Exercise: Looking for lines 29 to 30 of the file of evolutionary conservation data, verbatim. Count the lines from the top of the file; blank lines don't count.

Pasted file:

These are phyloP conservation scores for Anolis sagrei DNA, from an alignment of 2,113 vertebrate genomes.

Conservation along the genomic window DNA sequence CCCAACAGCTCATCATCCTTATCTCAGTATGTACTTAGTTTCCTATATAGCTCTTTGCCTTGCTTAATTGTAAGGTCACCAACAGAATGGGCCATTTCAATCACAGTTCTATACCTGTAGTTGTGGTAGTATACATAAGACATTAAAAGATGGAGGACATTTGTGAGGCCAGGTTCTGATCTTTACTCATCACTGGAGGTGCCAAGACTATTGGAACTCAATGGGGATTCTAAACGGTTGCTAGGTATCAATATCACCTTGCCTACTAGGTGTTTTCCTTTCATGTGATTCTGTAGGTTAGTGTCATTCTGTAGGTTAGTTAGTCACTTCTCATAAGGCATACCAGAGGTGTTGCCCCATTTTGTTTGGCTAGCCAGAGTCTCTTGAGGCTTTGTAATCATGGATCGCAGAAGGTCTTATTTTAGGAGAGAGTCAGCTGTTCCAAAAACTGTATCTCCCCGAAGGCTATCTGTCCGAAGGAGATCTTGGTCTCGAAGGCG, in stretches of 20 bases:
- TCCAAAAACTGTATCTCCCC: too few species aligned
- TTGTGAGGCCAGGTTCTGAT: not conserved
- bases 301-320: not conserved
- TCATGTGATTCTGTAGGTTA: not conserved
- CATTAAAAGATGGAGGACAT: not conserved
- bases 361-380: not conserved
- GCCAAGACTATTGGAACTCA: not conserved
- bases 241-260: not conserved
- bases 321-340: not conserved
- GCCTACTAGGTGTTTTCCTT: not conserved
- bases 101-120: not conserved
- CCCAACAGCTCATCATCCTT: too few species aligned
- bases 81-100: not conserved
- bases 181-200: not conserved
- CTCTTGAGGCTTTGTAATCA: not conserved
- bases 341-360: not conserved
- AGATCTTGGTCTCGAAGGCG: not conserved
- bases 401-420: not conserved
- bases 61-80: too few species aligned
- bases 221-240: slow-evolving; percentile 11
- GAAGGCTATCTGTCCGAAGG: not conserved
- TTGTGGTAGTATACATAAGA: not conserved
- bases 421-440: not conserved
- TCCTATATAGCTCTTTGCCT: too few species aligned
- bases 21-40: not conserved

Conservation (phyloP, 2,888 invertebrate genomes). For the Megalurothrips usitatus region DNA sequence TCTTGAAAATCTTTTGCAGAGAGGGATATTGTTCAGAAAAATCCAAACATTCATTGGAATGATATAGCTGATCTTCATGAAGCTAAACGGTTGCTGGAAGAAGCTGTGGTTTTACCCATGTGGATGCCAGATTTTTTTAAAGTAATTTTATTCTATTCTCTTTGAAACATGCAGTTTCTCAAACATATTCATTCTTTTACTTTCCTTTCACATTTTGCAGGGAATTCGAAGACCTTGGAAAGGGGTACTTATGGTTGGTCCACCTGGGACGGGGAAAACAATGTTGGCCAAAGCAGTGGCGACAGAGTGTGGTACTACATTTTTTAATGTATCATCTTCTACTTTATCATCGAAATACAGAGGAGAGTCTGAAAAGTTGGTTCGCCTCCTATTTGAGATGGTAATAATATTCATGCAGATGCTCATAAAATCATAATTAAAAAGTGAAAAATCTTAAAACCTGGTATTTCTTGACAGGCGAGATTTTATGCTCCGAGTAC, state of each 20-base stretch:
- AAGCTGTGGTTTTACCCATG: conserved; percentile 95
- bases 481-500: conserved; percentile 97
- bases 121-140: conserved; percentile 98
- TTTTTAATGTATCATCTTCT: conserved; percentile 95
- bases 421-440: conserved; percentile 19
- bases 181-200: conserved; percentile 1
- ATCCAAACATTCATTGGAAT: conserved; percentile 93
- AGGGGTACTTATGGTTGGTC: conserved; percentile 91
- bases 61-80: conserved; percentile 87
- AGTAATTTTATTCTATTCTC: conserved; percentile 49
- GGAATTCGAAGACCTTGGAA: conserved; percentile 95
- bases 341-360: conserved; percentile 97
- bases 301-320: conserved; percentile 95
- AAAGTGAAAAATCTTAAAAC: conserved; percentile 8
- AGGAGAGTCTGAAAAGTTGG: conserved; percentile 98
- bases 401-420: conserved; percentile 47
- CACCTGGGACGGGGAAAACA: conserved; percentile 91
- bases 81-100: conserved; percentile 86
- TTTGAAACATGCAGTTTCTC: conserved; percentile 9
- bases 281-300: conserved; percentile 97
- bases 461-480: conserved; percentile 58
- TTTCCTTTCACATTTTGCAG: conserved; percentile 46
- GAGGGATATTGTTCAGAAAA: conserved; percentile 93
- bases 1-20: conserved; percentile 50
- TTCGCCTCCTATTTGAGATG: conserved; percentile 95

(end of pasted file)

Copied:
- AAGCTGTGGTTTTACCCATG: conserved; percentile 95
- bases 481-500: conserved; percentile 97